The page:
Radix Sort is possibly the chillest person you will ever meet.

The third child of the family patriarchs Selection and Merge Sorts, he greets every problem, every family squabble, every thing that ever happens to him with "Cool, man". He once witnessed a car crash and later described the event as "two cars having a meeting of the minds" (the family hasn't let him live this down). A peculiar scent seems to pervade areas he inhabits. He's the most easy-going person at the reunion.

At least, that's what he wants you to think.

In reality, at this moment, he's terrified. Terrified that someone will find out that he's a fraud. That job as an auto mechanic the family still thinks he has? He was fired last week over something stupid. Only his beloved wife Bead Sort knows, and he is petrified that someone else will discover his secret. With no way to provide for his family, he feels like a failure. Beady tried to help, tried to make him feel like he contributes, but he seems to only shrink further away from her.

He's holding his breath, praying no one finds out, barely clinging to his friendly, chill facade.

## The Rundown

**Created By:**Unknown, possibly Herman Hollerith (1887)**Type:**Distribution**Stable?**Depends on implementation**Worst-Case:***O(w * n)***Space Complexity:***O(w + n)***Sample Project:**Over on GitHub

## Algorithm

- SORT the numbers into buckets based on the value of the least-significant digit.
- SORT the numbers in each bucket again, based on the value of the next-least-significant digit.
- CONTINUE UNTIL there are no significant digits left.

## Visualization

Suppose we have the following array:

{ 5419, 13, 384, 201, 7, 2232, 3, 81, 19, 4029 }

Radix Sort's algorithm tells us we need to sort on the least-signification digit. We should therefore sort based on these values:

{9, 3, 4, 1, 7, 2, 3, 1, 9, 9}

Doing that sort results in this intermediate array:

{ 201, 81, 2232, 13, 3, 384, 7, 5419, 19, 4029 }

We now need to sort on the second-least-significant digit. Problem is, some of these numbers (e.g. 3 and 7) don't have such a digit. We therefore need to impose a digit at that position of 0.

{ 201, 81, 2232, 13, 03, 384, 07, 5419, 19, 4029 }

We can now sort based on the second-least-significant digit, resulting in:

{ 201, 03, 07, 13, 19, 5419, 4029, 2232, 81, 384 }

We need to do this twice more; once for the third-least-significant digit:

{ 3, 7, 13, 19, 4029, 81, 201, 2232, 384, 5419 }

And, finally, we sort based on the most-significant digit, resulting in the final sorted array:

{ 3, 7, 13, 19, 81, 201, 384, 2232, 4029, 5419 }

What we have just done is technically called a least-significant digit radix sort.

The audibilization of this sort is pretty neat, check it out:

## C# Implementation

```
class RadixSort
{
public static void Main()
{
int[] array = { 330, 8, 27, 4419, 55, 816, 419, 77, 622, 1234, 6, 9, 241, 1, 35, 7733, 4, 69 };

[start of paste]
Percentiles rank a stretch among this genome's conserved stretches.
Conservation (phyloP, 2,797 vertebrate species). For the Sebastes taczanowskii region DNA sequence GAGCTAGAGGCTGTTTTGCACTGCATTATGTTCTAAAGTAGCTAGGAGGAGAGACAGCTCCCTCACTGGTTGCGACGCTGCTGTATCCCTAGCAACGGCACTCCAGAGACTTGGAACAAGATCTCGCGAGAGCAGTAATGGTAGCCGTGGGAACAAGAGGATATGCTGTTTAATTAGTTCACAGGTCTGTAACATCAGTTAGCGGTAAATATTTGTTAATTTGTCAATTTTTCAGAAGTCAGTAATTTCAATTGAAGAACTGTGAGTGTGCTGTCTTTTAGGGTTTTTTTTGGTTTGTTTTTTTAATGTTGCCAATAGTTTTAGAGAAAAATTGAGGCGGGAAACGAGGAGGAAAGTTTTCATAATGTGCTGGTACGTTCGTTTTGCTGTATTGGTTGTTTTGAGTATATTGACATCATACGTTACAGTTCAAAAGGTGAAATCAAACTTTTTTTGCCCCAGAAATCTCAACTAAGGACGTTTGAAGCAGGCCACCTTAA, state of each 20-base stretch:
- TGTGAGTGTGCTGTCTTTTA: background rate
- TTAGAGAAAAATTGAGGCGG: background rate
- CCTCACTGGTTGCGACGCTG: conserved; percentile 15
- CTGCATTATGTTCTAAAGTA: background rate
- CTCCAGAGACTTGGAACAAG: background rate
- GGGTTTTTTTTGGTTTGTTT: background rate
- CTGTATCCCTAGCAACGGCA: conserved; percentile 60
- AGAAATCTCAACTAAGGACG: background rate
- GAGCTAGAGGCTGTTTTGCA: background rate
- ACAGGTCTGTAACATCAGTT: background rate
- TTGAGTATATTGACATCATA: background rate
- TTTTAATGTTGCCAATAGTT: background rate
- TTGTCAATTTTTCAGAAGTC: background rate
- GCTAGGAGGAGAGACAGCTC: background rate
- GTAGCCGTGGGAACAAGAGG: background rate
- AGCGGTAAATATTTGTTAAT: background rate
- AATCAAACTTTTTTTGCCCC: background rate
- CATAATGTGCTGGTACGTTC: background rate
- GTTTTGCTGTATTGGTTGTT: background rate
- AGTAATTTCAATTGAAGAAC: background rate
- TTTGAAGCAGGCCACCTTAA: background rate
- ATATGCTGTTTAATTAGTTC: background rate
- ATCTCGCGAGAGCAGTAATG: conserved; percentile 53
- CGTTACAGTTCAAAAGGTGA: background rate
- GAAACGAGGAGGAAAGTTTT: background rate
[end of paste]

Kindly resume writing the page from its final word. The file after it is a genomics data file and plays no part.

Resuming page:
int length = array.Length;
Console.WriteLine("Radix Sort");
CommonFunctions.PrintInitial(array);
int max = array.Max();
for (int exp = 1; max / exp > 0; exp *= 10)
{
CountingSort(array, length, exp);
}
CommonFunctions.PrintFinal(array);
Console.ReadLine();
}
//This is a modified version of Counting Sort from an earlier post
//We need to do Counting Sort against each group of integers,
//where the groups are made based on the position of significant digits.
//So, we use Counting Sort on the least-significant digit, then the next-least, etc.
//After that, we concatenate the groups together to form the final array.
public static void CountingSort(int[] array, int length, int exponent)
{
//Create a new "output" array
int[] output = new int[length]; // output array
int i;
//Create a new "counting" array which stores the count of each unique number
int[] count = new int[10];
for (i = 0; i < 10; i++)
{
count[i] = 0;
}
for (i = 0; i < length; i++)
{
count[(array[i] / exponent) % 10]++;
}
//Change count[i] so that count[i] now contains actual position of
//this character in the output array.
for (i = 1; i < 10; i++)
{
count[i] += count[i - 1];
}
//Build the output array.
//This is the tricky part.
for (i = length - 1; i >= 0; i--)
{
output[count[(array[i] / exponent) % 10] - 1] = array[i];
count[(array[i] / exponent) % 10]--;
}
//Copy the output array to the final array.
for (i = 0; i < length; i++)
{
array[i] = output[i];
}
}
}
```

## Time and Space Complexity

This algorithm has a unique worst-case time complexity: *O(w * n)*, where *w* is the number of bits required to store each value. This makes intuitive sense; it means that as the number of significant digits grows, the time needed for the algorithm to complete also grows.

The space complexity for this algorithm is even more obvious: *O(w + n)*, which means that the space required is a direct function of the number of digits needing to be sorted.

Both of these values are relatively low compared to other sorting algorithms. Because of this, Radix Sort is a pretty useful real-world algorithm. In fact, because Radix Sort doesn't actually need the values being sorted to be integers, we can use this algorithm to sort various things, including letters and words.

## Summary

Radix Sort is one of the more useful real-world sorts; because it operates on least-significant digit, it can be used to sort quite a lot more than just numbers. But be aware; beneath the chill, "whatever, man" surface, he's quietly petrified that someone he cares about is going to discover his secret.

The final member of the family, Bucket Sort, is our last entry in this series, and he really wishes he could own a boat. There's just one problem with that.

Don't forget to check out the sample project over on GitHub!

Happy Coding!